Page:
Line 6 Catalyst 60 review: This budget digital combo could be all the amps and effects you really need
The pioneers of the modelling amplifier have returned with the new Catalyst series, but does Line 6 have a new champion on its hands?
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When Line 6 released the original AxSys 212 modelling amp way back in 1996, few knew the guitar world was on the verge of a full-on digital revolution. A quarter of a century later, Line 6 is just one of many players in this ever-growing field… but with the Catalyst range of amplifiers, it has its sights firmly set on taking back the modelling crown.
The Catalyst series – three combos rated at 200, 100 and 60 Watts – aims to provide a tempting new option thanks to six amplifier types and a suite of 18 high-quality effects from the company’s HX effects range (plus six reverbs). The 60W model we’re reviewing today features a specially designed 12-inch speaker, two switchable channels, a power attenuator, and an XLR output for recording or direct connection to a live PA.
On the top panel, we find a control set that will be familiar to most guitar players: an amp selector knob that lights up to let you know which model you’re using; standard volume, gain and EQ controls including boost level and presence; plus an effects section with a separate reverb dial and light-up push-buttons for switching models.
The back of the amp hosts a whole load of extra inputs that are easy to access, providing further functionality and connectivity options including an effects loop and USB for advanced tone-editing. And there’s one more control round here: the power attenuator. This has a mute mode for use with headphones or silent recording, 0.5W for quiet practice at home, 15W for when you need more oomph, plus the full 60W for when you need to tear the place down.
Line 6 does offer a dual footswitch for channel-hopping and changing a user-assignable effect setting – bypassing the boost or reverb, for example – but note that this is a £35 optional extra.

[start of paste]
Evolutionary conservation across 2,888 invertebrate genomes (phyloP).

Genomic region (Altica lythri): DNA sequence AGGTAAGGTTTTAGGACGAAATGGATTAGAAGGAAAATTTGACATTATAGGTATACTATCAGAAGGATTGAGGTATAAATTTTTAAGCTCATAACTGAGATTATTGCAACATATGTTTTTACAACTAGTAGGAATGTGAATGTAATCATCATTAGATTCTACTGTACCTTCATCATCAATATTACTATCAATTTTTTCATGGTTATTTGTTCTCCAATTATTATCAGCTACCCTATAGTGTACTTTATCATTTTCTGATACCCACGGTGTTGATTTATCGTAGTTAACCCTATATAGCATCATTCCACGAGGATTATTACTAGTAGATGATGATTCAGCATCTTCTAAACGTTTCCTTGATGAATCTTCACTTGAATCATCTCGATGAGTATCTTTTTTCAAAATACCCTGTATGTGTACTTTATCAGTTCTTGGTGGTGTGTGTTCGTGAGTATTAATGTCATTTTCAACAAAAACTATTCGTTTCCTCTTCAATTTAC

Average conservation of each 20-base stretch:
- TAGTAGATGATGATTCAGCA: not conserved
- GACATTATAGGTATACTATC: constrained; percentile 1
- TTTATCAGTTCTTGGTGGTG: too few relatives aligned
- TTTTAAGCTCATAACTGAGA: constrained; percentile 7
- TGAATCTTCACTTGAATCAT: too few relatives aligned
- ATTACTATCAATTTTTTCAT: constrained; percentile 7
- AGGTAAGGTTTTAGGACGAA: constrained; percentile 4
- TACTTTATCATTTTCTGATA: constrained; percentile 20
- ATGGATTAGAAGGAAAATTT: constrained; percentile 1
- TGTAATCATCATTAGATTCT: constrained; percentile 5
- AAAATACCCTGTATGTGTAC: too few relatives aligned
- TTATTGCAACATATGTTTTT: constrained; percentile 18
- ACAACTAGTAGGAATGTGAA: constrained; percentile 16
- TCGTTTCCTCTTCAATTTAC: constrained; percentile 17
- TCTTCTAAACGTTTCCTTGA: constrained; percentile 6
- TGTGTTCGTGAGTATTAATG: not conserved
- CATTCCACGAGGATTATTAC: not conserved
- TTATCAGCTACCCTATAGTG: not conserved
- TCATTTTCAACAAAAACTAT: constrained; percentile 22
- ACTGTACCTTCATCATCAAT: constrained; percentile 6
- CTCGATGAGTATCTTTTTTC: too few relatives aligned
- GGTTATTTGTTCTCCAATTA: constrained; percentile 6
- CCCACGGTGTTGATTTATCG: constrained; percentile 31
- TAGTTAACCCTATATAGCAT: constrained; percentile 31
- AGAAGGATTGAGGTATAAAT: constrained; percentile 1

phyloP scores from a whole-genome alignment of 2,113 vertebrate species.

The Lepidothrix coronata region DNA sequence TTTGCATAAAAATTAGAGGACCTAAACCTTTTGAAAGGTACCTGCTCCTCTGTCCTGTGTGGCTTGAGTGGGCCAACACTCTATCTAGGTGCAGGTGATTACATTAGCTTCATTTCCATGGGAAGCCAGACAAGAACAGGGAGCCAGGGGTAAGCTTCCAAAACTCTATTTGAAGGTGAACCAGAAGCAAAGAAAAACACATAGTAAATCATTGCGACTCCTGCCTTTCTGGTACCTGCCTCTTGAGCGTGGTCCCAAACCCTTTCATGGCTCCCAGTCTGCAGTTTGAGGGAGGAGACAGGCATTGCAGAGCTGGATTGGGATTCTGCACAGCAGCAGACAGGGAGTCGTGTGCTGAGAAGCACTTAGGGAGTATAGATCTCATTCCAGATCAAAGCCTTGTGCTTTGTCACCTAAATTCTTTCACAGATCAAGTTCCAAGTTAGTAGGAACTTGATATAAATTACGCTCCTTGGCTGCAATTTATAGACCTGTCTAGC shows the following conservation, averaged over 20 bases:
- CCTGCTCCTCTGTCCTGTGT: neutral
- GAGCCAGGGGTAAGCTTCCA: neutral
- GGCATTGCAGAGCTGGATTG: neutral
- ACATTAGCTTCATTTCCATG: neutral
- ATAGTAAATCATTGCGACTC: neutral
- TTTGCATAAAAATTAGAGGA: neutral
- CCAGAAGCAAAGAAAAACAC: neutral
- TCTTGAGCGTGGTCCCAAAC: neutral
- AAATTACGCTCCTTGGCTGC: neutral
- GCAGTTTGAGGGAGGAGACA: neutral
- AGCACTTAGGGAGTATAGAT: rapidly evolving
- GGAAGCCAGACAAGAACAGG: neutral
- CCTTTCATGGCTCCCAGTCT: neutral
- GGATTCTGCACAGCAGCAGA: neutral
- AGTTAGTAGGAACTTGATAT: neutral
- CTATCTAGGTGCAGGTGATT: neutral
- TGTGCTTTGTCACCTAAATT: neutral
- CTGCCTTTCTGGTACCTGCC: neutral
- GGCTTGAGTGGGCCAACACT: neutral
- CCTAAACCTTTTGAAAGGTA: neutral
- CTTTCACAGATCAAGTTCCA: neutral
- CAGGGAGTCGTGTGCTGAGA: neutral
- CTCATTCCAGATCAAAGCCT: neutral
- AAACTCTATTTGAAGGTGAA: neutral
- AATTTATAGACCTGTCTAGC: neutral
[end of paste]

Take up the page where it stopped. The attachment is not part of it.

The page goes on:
Call us juvenile, but switching the Catalyst 60 on we’re immediately drawn to the light-up amp selector knob. And it holds a bit of a surprise, coming from a company that’s always seemed skewed towards the heavy stuff: the majority of these models are either clean or lightly breaky-uppy, with only one real modern high-gain sound.
Starting with the Clean model, it’s an obvious black-panel tone with a pristine high end. Just like the classic Fender amps of the mid-60s, the midrange feels dialled back and it plays very nicely with various drive pedals. That’s a promising start.
From here we move to the Boutique model – and we can’t help noodling for some time on this one, playing with the gain knob to go from super-clean to light drive, all with a lovely girth to it. Next up is Chime, which aims to model that classic 60s Vox sound and does so reasonably well… but we quickly found ourselves switching back to Boutique.
Crunch gives a gratifying Marshall-type drive that moves from a light dusting to an almost high-gain setting with some tweaking, while the Dynamic mode is an interesting concept that aims to provide a tube-like response to your pick attack. While there is a difference in dynamics here, it doesn’t quite take you from super-clean to crunchy all at once, leaning too far one way or the other depending on the EQ and gain settings.
Finally, we whip out the seven-string for some chugging action on the Hi Gain setting. It’s a sound that makes you want to pull a face (in a good way): super-tight with a nice emulation of those classic 6L6 amps that excel for rock and metal. It can get a little woofy at higher volumes, but this is easily tamed by dialling back the mids and bass.
The effects suite is typically strong in tonal quality, as anyone who’s used the HX range will confirm. It’s a shame you can’t run more than two at a time – and one of them has to be reverb – but you’ll still find plenty of ways to get creative. The delays sound absolutely gorgeous and there’s a lot of versatility in the various choruses, phasers and flangers too.
You can’t fine-tune these effects on the amp itself, so you’ll need to use the USB port at the back and a laptop or phone running the Catalyst Edit app to get deeper tweaking options. Some may find this process a little finicky, but it’s actually very pragmatic: if you set aside some time to get to grips with it, you can craft your desired tone, save your settings to either channel A or B, and then recall them later on for practice or live use.
The cash-strapped younger generation of guitarists don’t often have a couple of grand in the back pocket to spend on a boutique tube combo – so they need an affordable solution that will work as well in the home studio as it does on the small stages of sweaty rock and metal venues. The Catalyst 60 plays these multiple roles admirably, being powerful enough for smaller gigs and versatile enough for any recording work.
- PRICE £249
- DESCRIPTION Two-channel 1×12” digital modelling combo, made in Malaysia
- POWER RATING 60W
- CONTROL PANEL Amp model selector, boost, gain, bass, mid, treble, presence, channel volume, effect, reverb, master volume, channel A/B/manual buttons, effect and reverb selector buttons, tap tempo
- REAR PANEL On/off switch, four-way output power switch, USB-B port, MIDI in, footswitch input, aux in, headphones out, effects loop in/out, XLR out
- SPEAKER 1×12” custom
- ACCESSORIES Dual footswitch (£35)
- DIMENSIONS 504 x 262 x 445mm
- WEIGHT 11.8kg/25.9lb
- CONTACT line6.com